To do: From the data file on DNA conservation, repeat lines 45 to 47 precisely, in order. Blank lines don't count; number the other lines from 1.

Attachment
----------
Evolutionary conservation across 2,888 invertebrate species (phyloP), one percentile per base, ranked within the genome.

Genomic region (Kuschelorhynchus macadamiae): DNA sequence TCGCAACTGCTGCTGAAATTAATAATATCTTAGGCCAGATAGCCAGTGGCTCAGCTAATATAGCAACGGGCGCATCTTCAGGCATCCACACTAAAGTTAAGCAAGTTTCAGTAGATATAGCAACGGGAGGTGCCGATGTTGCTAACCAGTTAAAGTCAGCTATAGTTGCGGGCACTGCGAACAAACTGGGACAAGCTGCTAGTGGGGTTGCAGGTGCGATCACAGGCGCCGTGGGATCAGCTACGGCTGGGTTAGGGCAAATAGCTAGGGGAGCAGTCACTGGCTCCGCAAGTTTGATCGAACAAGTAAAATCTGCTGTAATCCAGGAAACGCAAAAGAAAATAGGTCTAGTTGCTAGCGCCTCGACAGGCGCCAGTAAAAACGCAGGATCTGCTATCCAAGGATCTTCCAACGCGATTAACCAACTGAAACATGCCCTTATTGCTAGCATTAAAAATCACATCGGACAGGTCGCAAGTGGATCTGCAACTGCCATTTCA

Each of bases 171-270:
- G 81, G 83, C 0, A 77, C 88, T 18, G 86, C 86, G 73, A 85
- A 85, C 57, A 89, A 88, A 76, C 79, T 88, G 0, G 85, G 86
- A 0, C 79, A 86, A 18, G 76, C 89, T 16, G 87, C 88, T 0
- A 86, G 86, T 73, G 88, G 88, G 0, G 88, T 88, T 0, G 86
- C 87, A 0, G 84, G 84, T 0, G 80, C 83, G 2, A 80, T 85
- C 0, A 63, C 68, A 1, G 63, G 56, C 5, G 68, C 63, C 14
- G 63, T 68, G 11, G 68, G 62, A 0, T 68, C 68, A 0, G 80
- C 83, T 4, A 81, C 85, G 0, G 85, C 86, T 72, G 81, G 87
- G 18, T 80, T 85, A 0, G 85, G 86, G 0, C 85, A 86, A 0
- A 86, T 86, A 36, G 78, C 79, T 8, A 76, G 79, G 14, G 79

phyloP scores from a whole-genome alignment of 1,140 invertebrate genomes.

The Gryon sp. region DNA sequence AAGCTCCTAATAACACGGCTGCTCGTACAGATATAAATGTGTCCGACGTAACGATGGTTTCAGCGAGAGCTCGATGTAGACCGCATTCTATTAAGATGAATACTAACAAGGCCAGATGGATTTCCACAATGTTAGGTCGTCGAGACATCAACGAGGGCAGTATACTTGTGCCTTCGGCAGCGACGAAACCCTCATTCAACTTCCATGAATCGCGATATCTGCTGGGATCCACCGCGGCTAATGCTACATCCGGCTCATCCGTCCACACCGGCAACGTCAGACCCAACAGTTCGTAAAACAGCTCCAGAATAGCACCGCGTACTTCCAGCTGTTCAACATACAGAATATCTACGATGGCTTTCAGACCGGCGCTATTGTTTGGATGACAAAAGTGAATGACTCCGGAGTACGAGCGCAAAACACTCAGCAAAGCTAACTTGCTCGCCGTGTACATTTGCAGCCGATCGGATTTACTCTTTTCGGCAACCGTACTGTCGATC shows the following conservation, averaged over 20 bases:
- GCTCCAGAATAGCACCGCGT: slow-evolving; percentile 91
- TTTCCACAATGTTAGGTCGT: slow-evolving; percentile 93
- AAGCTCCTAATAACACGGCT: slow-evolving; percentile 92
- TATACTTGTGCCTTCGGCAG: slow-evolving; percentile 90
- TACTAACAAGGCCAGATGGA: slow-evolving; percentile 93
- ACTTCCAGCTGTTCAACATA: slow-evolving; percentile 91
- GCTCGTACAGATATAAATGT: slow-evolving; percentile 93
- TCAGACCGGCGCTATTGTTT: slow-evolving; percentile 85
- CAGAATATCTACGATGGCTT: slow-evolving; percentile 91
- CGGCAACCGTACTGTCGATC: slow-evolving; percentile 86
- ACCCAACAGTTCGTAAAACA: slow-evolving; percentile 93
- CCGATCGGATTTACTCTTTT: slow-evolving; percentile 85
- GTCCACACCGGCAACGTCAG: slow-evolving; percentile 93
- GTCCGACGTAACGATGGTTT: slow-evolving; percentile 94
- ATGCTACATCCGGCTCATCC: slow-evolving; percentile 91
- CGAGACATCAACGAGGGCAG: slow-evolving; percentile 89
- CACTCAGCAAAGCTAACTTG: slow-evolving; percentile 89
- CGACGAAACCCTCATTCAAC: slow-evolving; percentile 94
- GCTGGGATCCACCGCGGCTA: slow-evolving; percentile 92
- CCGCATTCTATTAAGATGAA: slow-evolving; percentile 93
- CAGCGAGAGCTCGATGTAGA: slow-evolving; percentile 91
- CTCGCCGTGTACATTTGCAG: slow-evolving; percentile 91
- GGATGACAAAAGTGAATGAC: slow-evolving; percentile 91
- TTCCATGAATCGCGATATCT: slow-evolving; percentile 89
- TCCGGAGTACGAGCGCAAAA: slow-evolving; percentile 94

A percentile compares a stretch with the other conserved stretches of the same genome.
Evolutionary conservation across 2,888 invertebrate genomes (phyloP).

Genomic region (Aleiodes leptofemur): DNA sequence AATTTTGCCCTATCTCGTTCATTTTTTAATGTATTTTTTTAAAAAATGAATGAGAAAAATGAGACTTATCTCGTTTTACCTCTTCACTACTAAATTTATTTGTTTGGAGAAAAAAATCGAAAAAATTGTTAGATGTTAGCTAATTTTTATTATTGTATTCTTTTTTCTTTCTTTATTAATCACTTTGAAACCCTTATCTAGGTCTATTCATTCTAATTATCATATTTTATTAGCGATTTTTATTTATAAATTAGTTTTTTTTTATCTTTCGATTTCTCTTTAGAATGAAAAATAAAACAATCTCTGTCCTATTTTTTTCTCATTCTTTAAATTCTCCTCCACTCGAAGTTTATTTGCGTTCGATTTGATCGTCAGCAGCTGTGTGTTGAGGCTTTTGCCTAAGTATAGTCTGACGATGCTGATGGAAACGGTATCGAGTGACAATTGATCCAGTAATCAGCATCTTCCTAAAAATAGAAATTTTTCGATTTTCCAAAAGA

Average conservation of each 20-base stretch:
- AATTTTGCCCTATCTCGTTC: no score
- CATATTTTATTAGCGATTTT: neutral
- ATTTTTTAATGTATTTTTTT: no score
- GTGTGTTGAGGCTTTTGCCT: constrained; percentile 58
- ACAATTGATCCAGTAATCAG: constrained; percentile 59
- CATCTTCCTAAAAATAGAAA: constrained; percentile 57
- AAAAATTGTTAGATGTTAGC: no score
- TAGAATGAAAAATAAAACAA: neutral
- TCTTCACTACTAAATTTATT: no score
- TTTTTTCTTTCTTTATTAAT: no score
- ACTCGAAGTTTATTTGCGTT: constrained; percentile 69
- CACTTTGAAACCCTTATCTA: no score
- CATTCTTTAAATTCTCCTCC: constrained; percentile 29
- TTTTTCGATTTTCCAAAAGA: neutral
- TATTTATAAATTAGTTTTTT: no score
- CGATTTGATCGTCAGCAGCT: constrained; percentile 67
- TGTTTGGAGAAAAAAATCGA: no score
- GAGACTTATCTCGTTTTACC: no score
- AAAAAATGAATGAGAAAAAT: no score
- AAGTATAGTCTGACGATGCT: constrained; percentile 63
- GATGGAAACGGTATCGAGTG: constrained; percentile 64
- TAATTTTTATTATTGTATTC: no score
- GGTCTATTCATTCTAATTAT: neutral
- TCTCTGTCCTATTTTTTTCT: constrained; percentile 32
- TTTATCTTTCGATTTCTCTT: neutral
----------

- AATTTTGCCCTATCTCGTTC: no score
- CATATTTTATTAGCGATTTT: neutral
- ATTTTTTAATGTATTTTTTT: no score